Suppose you have received a citation in the mail notifying you that your sibling has filed a petition to open an informal probate of the will and appointment of a personal representative for your mother’s estate. You might be wondering: what does this mean and what must I do to object to the petition? This article is meant to provide some of the basics of filing an appearance and objection with the Probate and Family Court.
What is a citation?
A citation is a notice prepared by the Probate and Family Court which must be sent to each interested person in connection with an estate. Click here to see a sample citation. Chances are, if you have received a citation in the mail, you are an heir of the estate or named in the will that has been filed with the Court.
What does a citation notify me of?
A citation notifies the interested person that a petition has been filed and further notifies the interested person that they have until 10:00 AM on the return date to file a written notice of objection.
Why would I want to object to a petition?
There are many reasons that a person may decide to object to a petition. For instance, you may feel that the will being probated is not the most recent will, the will is the product of undue influence, duress, or forgery, the personal representative lacks priority of appointment, or there is some other defect with the petition that should be corrected.
How would I file an objection?
An interested person who wants to object pursuant to M.G.L. c. 190B §1-401(d) should file Notice of Appearance and Objection – MPC Form 505a (If you have trouble opening this form, right click and click “save link as” and open the file outside of your browser). The Notice of Appearance and Objection must be filed with the clerk’s office no later than 10:00 AM on the return date. Objectors are permitted to file an affidavit of objections no later than thirty (30) days of the return date. Id.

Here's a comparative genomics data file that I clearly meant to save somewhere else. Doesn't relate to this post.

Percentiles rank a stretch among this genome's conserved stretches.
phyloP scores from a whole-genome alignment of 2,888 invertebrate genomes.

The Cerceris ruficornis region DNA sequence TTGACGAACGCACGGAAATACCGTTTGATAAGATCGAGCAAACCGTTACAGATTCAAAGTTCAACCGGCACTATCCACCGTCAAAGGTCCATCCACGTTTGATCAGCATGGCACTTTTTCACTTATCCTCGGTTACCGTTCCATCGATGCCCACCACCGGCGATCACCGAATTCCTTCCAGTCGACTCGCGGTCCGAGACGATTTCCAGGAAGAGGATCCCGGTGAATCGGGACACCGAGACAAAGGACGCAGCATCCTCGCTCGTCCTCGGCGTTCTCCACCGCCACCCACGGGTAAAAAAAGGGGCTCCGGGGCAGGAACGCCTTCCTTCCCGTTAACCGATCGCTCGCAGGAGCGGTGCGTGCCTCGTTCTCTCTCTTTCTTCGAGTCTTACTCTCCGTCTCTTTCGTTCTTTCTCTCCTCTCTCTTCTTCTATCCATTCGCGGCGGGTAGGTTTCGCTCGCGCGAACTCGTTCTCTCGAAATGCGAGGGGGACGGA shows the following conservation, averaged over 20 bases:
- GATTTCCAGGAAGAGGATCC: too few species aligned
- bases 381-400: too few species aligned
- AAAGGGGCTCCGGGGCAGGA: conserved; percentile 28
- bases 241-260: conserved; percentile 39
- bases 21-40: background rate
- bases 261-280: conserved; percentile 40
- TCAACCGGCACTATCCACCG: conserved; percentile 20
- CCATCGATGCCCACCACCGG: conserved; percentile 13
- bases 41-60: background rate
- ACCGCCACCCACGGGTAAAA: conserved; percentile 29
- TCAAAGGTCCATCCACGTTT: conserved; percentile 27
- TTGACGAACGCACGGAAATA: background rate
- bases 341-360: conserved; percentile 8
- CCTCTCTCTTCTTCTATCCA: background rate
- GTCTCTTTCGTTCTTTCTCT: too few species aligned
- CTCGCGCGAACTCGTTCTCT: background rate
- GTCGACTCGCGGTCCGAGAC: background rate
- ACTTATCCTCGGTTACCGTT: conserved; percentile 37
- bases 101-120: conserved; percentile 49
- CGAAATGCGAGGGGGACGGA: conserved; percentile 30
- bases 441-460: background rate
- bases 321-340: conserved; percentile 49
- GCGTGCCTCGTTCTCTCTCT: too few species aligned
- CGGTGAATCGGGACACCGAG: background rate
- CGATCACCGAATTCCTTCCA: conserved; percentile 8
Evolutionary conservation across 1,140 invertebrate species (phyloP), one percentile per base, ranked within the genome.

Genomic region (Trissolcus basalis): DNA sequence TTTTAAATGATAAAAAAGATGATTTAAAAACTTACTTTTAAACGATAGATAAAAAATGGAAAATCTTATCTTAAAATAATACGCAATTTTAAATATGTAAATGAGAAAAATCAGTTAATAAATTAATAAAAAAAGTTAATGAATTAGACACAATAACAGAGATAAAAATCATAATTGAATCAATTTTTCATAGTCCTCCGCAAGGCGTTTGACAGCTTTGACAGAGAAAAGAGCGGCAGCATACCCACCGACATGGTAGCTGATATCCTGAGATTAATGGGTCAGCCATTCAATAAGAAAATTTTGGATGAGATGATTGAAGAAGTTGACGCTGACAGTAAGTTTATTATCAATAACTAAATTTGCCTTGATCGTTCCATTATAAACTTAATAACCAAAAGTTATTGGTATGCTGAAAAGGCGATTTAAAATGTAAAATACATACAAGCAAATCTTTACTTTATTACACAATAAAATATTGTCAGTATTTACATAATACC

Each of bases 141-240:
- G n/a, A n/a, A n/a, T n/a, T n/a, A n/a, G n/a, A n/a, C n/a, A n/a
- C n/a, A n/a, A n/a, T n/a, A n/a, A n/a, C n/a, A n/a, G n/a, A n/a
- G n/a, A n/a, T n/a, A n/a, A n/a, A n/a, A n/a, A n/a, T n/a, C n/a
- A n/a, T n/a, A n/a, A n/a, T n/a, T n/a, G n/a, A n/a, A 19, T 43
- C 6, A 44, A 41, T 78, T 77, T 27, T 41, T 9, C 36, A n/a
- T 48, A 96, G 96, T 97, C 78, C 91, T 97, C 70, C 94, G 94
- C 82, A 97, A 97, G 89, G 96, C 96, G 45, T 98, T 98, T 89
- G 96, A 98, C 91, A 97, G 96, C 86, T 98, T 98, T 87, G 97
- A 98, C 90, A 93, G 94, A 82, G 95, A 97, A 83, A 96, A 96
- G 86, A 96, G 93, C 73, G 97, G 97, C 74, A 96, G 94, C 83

The return day is within the next few days, what should I do?
Call an attorney or print out Notice of Appearance and Objection – MPC Form 505a, complete it, and return by hand to the clerk’s office for the Probate and Family Court. If you later decide that you do not want to pursue the objection, you may file a withdrawal of your objection. By filing the objection, you preserve your rights.
If you have received a citation and have questions, contact Benjamin Cote to discuss whether filing an objection is in your best interest.
Copyright © 2020 Stiles Law, All rights reserved. Stiles Law is a Massachusetts licensed law firm and all content is based on Massachusetts law. The information presented above is meant to be used for general informational purposes and it should not be construed as legal advice or legal opinion on any specific facts. Always consult with an attorney.